Imperial Collage Healthcare
29 November

Diabetes – markers in a melting pot


Report: Diabetes – markers in a melting pot.

Maggie Hancock, Consultant Clinical Scientist

The UK endorsement of HbA1c in the diagnosis of type 2 diabetes(1) in the middle of 2012 knocked the oral glucose tolerance test (OGTT) off the perch it had occupied for decades. Since then the number of OGTT requests received in our laboratories has fallen dramatically with a corresponding rise in the number of requests for HbA1c.

The interpretation of HbA1c depends on the circulating haemoglobin being predominantly HbA. The lifespan of a red blood cell is 110-120 days; if this lifespan is significantly shorter then, at a set average blood glucose concentration, the exposure of an individual HbA molecule to glycation is reduced with a consequent lowering of the HbA1c result. We know that red blood cell life span is foreshortened in persons who are homozygous for HbS and HbC but, even for these common variants there are conflicting reports about red cell survival in heterozygotes. When you consider that there are now over 1,000 variant forms of haemoglobin on record, there is a lot of work still to do.

The wonderful melting pot that is London must surely have a higher incidence of healthy carriers of a haemoglobin trait than many other parts of the UK. Conscious of this, we at ICHNT, have always used methods of HbA1c analysis that can identify the presence of a non-A haemoglobin.

However, there are faster, and possibly cheaper, assay methods that measure total glycated haemoglobins; these will not detect the presence of variant haemoglobins. When the time came to go out to tender for reagents/equipment for HbA1c analysis we wanted to assess how much value our users attach to knowing whether there is a variant haemoglobin present in a sample submitted for HbA1c analysis.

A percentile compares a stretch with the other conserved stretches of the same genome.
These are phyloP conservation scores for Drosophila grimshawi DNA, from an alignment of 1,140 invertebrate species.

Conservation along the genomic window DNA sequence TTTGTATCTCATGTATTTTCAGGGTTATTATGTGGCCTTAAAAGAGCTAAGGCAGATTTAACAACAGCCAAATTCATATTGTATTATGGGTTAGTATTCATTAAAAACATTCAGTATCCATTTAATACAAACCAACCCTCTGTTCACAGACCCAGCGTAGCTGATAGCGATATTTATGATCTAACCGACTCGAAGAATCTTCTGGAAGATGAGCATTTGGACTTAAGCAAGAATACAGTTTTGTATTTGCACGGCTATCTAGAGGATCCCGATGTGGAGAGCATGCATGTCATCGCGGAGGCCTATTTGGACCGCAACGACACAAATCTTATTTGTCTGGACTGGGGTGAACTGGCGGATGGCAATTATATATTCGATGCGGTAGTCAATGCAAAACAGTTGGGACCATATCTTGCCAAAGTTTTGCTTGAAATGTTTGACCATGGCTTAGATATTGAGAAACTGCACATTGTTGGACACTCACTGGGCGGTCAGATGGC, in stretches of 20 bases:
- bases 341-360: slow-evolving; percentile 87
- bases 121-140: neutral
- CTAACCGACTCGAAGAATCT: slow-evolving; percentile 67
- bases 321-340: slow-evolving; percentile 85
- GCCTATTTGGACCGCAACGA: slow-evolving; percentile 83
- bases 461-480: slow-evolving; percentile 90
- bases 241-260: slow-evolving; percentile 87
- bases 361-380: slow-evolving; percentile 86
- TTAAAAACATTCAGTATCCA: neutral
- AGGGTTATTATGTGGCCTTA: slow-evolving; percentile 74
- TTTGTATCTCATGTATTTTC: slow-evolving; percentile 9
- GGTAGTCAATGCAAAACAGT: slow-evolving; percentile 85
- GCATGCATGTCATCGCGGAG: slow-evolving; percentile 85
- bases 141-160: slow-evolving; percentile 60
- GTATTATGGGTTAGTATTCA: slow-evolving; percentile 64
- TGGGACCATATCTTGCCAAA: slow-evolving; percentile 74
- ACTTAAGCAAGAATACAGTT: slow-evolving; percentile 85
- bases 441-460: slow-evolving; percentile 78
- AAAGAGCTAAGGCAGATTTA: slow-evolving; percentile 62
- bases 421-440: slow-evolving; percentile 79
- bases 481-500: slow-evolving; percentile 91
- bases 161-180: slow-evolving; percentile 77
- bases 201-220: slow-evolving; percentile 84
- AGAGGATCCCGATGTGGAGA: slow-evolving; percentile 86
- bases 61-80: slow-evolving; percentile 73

A short survey was circulated to 115 GP practices; 27 individual GP responses were received from 17 practices. These responses are represented as Pi charts below:

Q1 Where the patient is heterozygous for HbA and a variant haemoglobin we add a comment to highlight the variant’s presence. Does this comment alter your application of the WHO cut-off point of 48 mmol/mol HbA1c/glycated haemoglobin for diagnosis of type 2 diabetes?

 

 

 

 

 

 

 

 

Q2 Where the patient is heterozygous for HbA and a variant haemoglobin we add a comment to highlight the variant’s presence. Does this comment alter your application of the NICE treatment target window of 48-59 mmol/mol HbA1c/glycated haemoglobin for type 2 diabetes?

 

 

 

 

 

 

 

 

Q3 Do you routinely send a sample for haemoglobin electrophoresis in response to a report highlighting the presence of a variant Hb?

 

 

 

 

 

 

 

 

 

Q4 Does the current turnaround time for HbA1c of 3 working days satisfy your clinical requirements?

 

 

 

 

 

 

 

 

 

 

Our interpretation of the responses received is, yes, our GPs are aware that HbA1c interpretation may differ in healthy carriers of a haemoglobin trait and that our users are, overall, satisfied with the service we currently provide.

These factors will be taken into account when reviewing our technical/clinical ratings for different providers in our imminent OJEU tender.

 

In the interim, we have reviewed the comments we add to our HbA1c reports in the light of the expert position statement(1). One instruction from this statement is ‘that laboratories should print concise warning information for clinicians on the laboratory report’ – this is then followed by 44 lines of text on the factors to consider when using HbA1c for diagnosis.

 

After much discussion, we have condensed the advice and will add the following comment to GP HbA1c reports:

HbA1c is accepted for the diagnosis of type 2 diabetes in the UK but should not be used to diagnose type 1 diabetes or in the following contexts; childhood, pregnancy, renal failure, haemoglobinopathy trait, anaemia, HIV, abnormal red cell turnover, or any recent drug treatment likely to affect glycaemia or red-cell turnover.

 

The comment added to HbA1c results in patients with a previously unreported variant haemoglobin will change to:

This sample exhibits a haemoglobin variant; caution is indicated when interpreting the HbA1c result.

Reference:

1 Expert Position Statement

Use of HbA1c in the diagnosis of diabetes mellitus in the UK. The implementation of World Health Organization guidance 2011.

W.G.John on behalf of the UK Department of Health Advisory Committee on Diabetes.

Diabetic Med. 29, 1350-1357 (2012)

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